Thus, Federal courts have noted that it is strictly incumbent on the government to prove beyond a reasonable doubt not that a defendant knowingly maintained a place where controlled substances were used or distributed, but rather that a defendant knowingly maintained a place for the specific purpose of distributing or using a controlled substance. [Id.]
Accordingly, the courts have interpreted that “purpose prong” of section 856 to prevent prosecution of defendants who knowingly allowed drug use on their property. In so doing, the courts have recognized that it’s not enough to simply know that illicit drug activity is occurring on one’s property; the property owner must be maintaining the property for that specific purpose. This is particularly true when section 856 is used against a “non-traditional crack house,” such as a residence or business. In fact, a federal appellate court reversed a section 856 conviction against a defendant who had allowed her son to deal drugs out of his bedroom. There was evidence that his mother, the defendant, assisted him in his drug dealing. While the court sustained he conviction under a count of aiding and abetting, it reversed her conviction under section 856, finding that while she knowingly allowed drug dealing on her property, the primary purpose of her apartment was as a residence, not as a venue for illicit drug activity. As the court observed:
- manufacturing, distributing, or using drugs must be more than a mere collateral purpose of the residence. Thus, `the “casual” drug user does not run afoul of [section 856] because he does not maintain his house for the purpose of using drugs but rather for the purpose of residence, the consumption of drugs therein being merely incidental to that purpose.’ We think it is fair to say, at least in the residential context, that the manufacture (or distribution or use) of drugs must be at least one of the primary or principal uses to which the house is put. United States v. Verners, 53 F.3d 291, 296 (10th Cir. 1995).
This analysis makes clear that section 856 cannot be used–as critics of my law claim–against a concert promoter for the incidental drug use of their patrons or against a homeowner for the incidental drug use of a guest at a backyard barbeque. Just as section 856 “[does not] criminalize simple consumption of drugs in one’s home,” [United States v. Lancaster, 968 F.2d 1250, 1253 (D.C. Cir. 1992)], it cannot be used to prosecute innocent event promoters, venue owners, or other property owners for the incidental drug use of the patrons or guests.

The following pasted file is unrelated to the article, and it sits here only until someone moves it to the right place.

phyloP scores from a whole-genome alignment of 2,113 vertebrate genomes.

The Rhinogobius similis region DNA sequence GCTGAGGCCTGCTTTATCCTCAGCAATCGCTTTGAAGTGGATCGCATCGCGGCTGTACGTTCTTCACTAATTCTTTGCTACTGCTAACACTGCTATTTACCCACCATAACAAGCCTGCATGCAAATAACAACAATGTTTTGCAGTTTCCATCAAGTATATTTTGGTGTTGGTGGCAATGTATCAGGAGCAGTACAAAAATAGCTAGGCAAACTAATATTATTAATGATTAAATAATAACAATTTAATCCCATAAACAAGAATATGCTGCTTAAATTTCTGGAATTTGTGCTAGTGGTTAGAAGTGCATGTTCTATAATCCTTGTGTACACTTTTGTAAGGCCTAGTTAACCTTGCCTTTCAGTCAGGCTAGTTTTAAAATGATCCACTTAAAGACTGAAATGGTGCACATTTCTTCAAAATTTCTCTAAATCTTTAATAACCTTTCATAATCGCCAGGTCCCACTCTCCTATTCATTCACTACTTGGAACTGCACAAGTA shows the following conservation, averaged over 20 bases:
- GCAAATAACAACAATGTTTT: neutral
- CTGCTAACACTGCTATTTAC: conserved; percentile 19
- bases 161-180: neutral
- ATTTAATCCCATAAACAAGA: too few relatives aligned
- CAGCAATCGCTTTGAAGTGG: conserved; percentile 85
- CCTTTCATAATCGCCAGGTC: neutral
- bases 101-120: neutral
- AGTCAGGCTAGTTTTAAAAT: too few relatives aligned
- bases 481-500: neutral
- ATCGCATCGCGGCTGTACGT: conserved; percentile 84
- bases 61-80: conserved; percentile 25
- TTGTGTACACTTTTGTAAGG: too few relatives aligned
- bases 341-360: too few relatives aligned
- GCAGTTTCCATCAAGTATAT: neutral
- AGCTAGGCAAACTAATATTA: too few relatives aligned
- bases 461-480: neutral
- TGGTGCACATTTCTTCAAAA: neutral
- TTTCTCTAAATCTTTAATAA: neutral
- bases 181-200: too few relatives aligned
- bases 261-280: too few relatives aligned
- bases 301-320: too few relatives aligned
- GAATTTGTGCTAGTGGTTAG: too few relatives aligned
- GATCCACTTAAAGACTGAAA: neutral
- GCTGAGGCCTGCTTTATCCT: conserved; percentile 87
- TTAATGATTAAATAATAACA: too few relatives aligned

Here is the bottom line: Section 856 has been on the books for 17 years and I’m unaware of it ever being used to go after a concert promoter, a venue owner, or a private citizen for the incidental drug use of their patrons or guests. Why? Because, as the Federal court decisions I have briefly reviewed today show, we wrote into law a high burden of proof to make sure that innocent actors don’t get prosecuted. If you don’t know for example, that the guy renting your arena plans to sell drugs, you are off the hook. If you don’t intend for the guy renting your arena to sell drugs, you are off the hook. And if you don’t intend that the guy renting your arena do so for the specific purpose of selling drugs, you are off the hook.
So let’s get our facts straight here. It is just not helpful for critics of section 856 to run around screaming that the “sky is falling,” when it has not fallen for 17 years and has no reason to start now. As stated earlier, innocent actors have nothing to fear from this statute and I intend to monitor the enforcement of the Illicit Drug Anti-Proliferation Act closely to make sure that it is used properly. If someone uses a rave, or any other event, as a pretext to sell ecstasy to kids, they should go to jail, plain and simple. But that sad reality should not prevent responsible event promoters and venue owners around this country from putting on live music shows and other events, just because some of their patrons will inevitably use drugs. Senator Joe Biden, Congressional Record Volume 149, Number 116, 31 Jul. 2003.